The question about the so-called "women's vote" is generally phrased: How will the women vote? The answer to that is too easy. Women vote just as men vote.
Now that women have the vote, what will they do with it?
Race riot victims still wait for promised reparations.
The nation's largest media corporations are now poised to gain dramatically greater control over what Americans watch, listen to and read. A February 19 decision by the US Court of Appeals for the District of Columbia Circuit nullified two longstanding government regulations limiting the scope and size of media companies that use the public airwaves. If the decision stands, there will no longer be limits on the same company owning television stations and cable franchises in the same market. The court also ordered the Federal Communications Commission to reconsider a rule barring a TV network from owning stations that reach more than 35 percent of the national audience.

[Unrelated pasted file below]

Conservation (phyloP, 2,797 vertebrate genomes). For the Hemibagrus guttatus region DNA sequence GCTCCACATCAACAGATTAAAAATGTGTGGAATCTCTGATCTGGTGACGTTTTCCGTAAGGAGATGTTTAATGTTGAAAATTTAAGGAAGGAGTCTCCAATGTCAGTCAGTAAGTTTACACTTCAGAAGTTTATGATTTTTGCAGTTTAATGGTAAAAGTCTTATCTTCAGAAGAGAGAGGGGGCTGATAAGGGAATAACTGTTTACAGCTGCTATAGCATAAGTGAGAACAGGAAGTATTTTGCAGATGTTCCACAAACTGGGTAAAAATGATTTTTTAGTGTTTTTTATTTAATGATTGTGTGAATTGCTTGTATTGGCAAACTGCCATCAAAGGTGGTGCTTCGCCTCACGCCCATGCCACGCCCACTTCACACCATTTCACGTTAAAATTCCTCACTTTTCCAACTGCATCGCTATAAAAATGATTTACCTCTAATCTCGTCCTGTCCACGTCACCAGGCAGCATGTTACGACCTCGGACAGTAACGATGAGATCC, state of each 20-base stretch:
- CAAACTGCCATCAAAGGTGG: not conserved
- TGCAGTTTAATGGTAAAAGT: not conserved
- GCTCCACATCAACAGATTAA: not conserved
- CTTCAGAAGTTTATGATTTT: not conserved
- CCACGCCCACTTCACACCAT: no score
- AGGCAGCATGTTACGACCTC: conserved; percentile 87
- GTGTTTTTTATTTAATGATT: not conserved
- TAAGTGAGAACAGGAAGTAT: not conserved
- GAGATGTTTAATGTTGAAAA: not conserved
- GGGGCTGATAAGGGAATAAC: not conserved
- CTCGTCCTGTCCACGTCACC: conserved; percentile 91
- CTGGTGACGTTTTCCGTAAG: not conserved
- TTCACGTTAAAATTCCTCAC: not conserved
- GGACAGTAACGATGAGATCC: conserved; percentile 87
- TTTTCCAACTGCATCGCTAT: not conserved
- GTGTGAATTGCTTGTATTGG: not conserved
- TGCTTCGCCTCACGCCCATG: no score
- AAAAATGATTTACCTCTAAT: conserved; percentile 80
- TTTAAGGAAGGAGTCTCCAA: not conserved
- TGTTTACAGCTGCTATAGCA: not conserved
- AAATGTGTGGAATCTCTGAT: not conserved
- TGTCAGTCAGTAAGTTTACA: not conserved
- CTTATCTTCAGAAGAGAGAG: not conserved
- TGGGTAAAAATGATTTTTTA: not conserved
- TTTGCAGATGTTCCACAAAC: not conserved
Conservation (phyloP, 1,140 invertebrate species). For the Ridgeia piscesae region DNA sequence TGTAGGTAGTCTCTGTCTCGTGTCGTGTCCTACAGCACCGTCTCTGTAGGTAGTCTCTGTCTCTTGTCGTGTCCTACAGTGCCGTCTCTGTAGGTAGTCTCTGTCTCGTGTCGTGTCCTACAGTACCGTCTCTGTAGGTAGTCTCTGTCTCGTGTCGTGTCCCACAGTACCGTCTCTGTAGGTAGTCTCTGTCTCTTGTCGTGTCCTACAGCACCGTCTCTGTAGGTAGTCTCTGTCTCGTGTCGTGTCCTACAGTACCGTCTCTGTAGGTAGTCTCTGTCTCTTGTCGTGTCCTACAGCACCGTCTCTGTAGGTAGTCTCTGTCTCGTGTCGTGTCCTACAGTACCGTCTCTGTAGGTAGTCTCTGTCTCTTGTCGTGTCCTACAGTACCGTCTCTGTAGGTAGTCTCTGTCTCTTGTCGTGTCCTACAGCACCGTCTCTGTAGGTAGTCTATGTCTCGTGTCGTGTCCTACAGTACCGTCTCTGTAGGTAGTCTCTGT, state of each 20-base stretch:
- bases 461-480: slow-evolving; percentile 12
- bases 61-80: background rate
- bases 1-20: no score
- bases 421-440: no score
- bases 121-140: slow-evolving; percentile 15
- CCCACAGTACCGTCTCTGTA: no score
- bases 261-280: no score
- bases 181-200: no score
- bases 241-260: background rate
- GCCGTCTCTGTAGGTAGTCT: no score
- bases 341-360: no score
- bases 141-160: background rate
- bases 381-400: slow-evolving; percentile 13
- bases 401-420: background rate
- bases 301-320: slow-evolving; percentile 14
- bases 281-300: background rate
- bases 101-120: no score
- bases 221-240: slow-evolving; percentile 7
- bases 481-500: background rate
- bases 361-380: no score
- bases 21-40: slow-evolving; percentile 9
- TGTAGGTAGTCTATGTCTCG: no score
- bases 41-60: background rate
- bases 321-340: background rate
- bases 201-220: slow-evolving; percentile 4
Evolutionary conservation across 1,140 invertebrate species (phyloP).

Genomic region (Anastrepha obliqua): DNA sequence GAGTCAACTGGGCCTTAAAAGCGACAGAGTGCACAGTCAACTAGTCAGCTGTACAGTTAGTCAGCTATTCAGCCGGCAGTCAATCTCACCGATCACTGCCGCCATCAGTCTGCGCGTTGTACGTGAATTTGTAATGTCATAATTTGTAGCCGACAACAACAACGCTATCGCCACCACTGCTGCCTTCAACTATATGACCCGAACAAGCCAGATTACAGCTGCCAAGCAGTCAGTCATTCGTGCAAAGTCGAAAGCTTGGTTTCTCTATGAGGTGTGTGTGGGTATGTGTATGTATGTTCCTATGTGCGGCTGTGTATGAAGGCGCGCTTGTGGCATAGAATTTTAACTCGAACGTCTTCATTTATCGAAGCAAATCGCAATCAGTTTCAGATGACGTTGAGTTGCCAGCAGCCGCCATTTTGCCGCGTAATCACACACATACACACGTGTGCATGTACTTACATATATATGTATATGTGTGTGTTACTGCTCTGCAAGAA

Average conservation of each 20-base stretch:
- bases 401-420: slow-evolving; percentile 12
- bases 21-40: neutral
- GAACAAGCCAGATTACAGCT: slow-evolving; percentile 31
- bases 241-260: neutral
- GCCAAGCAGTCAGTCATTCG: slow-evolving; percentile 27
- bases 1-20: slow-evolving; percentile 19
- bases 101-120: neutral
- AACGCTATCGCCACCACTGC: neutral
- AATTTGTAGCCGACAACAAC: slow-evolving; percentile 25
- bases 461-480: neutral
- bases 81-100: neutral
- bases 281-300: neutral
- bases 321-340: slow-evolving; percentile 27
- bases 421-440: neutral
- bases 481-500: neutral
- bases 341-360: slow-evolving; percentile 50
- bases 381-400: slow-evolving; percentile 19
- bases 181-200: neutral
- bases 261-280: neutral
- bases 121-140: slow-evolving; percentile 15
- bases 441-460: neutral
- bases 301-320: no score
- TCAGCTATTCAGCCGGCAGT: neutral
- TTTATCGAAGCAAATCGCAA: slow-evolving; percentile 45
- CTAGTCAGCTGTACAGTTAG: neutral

The end result of this latest deregulation wave could be, in the words of Gene Kimmelman of Consumers Union, "the most massive consolidation in media this nation has ever seen." The only good news in the appeals court's ruling was its rejection of a claim by media company lawyers that regulation of media monopolies is itself unconstitutional. This means that even as FCC chairman Michael Powell seeks to repeal the remaining regulatory limits on media monopoly, Congress could reassert its authority over communications law. Some powerful legislators, including Senator Ernest Hollings and Representative John Conyers Jr., want to do just that. But they are going to need public pressure from a real media reform movement if they are to have any hope of converting their fellow members to a fight for Americans' right to a diverse media.